Lombok: a dragon apparent

by Ben.Bouckley

From man-eating Komodo dragons to Mount Kelimutu’s coloured crater lakes, a speculative sea voyage from Lombok to Flores demands a sense of humour as well as stout sea and land legs

The Indonesian archipelago comprises over 17, 000 islands, so it’s best to choose a select few and explore them at a steady pace. The great Spanish writer Jorge Luis Borges once wrote, à propos of his life as a journey, ‘My life is a flight and I lose everything and everything belongs to oblivion, or to Borges.’ Perhaps in this respect one enjoys travel far more, and discovers more aspects of oneself, if one simply relaxes, allows events to occur rather than forces them to fit a tight itinerary.
Moreover, patience and a good humour are essential in Indonesia, where transport in Sumatra is a case in point: groaning axles on buses and bemos here only seem to cohere through grease and the grace of one’s God – be he Muslim or Christian. Meanwhile, cheesy synthesised music in the nation’s ‘pop-Sunda’ style grates through the machine’s very fabric, whilst atop the baggage rack the ‘conductor’ hangs on for dear life, only releasing a hand on perilous corners to pass cigarettes to the driver.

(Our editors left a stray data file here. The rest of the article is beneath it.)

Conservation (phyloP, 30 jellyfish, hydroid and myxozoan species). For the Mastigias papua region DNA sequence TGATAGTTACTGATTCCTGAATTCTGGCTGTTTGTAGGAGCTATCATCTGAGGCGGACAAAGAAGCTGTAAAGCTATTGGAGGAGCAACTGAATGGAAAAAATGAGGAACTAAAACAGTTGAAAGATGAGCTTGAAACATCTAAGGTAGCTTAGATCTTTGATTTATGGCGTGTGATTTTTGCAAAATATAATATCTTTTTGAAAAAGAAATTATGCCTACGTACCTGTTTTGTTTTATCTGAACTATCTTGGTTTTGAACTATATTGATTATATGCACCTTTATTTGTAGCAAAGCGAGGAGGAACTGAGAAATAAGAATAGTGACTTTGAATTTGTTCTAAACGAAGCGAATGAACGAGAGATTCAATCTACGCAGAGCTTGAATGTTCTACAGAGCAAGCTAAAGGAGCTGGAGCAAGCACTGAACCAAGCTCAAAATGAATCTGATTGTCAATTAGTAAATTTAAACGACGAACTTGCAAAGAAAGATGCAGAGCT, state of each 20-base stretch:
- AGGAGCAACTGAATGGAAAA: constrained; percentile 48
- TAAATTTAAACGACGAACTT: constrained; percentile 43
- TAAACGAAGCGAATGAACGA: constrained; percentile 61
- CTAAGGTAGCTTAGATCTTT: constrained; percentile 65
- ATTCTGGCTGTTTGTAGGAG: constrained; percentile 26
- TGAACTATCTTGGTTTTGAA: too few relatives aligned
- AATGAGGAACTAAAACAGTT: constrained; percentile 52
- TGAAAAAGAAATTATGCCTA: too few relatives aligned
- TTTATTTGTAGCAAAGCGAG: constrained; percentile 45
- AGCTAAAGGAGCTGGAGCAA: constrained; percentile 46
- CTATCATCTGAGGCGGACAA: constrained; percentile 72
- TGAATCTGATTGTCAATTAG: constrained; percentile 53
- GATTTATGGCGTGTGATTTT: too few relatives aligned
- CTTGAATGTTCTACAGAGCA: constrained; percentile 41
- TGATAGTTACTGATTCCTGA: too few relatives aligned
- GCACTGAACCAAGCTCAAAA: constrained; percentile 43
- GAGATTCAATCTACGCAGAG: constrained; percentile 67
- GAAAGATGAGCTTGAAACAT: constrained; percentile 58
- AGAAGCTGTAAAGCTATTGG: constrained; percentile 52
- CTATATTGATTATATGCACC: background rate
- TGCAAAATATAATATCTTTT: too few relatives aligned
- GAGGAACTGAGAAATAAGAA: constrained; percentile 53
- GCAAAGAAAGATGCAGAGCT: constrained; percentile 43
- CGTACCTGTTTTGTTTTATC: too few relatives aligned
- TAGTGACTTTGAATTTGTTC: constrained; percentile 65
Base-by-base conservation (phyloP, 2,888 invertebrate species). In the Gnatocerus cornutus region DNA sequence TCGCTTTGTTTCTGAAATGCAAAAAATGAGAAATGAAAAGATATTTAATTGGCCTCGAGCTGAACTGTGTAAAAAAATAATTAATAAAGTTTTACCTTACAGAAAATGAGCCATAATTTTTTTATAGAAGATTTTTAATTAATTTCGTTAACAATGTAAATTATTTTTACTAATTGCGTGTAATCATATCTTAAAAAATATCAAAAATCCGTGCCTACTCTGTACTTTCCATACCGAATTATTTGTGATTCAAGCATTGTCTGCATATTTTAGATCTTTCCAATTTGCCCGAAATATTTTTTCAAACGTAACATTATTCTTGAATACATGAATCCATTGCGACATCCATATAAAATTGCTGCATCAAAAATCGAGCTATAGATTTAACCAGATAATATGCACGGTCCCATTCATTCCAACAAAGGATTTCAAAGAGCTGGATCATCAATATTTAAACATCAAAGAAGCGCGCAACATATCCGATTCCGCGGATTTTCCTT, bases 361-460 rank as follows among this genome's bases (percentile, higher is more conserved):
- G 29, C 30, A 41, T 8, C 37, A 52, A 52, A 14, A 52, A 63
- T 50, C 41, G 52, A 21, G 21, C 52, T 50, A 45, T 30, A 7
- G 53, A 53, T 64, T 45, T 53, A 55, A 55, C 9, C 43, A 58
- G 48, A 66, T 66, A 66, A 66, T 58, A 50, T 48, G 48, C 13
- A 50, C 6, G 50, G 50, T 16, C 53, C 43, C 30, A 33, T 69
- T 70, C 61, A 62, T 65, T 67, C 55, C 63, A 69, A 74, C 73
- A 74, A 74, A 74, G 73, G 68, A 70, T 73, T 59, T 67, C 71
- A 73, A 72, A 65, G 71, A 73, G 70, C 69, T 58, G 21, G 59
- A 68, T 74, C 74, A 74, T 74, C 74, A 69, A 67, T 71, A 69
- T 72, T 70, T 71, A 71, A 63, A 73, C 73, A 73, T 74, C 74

Home afloat
At Labuhan Lombok we assessed our home for the next four days, an ex-fishing boat of around 45 feet called Petra Tunggal. This proved a sturdy vessel, although I would be loath to imagine conditions in stormy seas, not least because of the absence of lifebelts. As interesting and interested was a basket of ducks with taped-up beaks on the quay; we wryly amused ourselves by wondering whose table they would grace on Flores, if not ours?
The ducks survived the trip, where for four days our fare was limited to boiled rice or nasi campur, punctuated with onions and peppers. One of Petra Tunggal’s crew from Lombok, Ramelan, initially told me, beaming, “We catch fish – eat!”, which was great, providing we caught something. We didn’t, which made the fish feast we subsequently enjoyed on a small offshore island near Labuanbago several days later all the sweeter, when Ramelan prepared a native Indonesian garnish of shallots, garlic, ginger and soy sauce.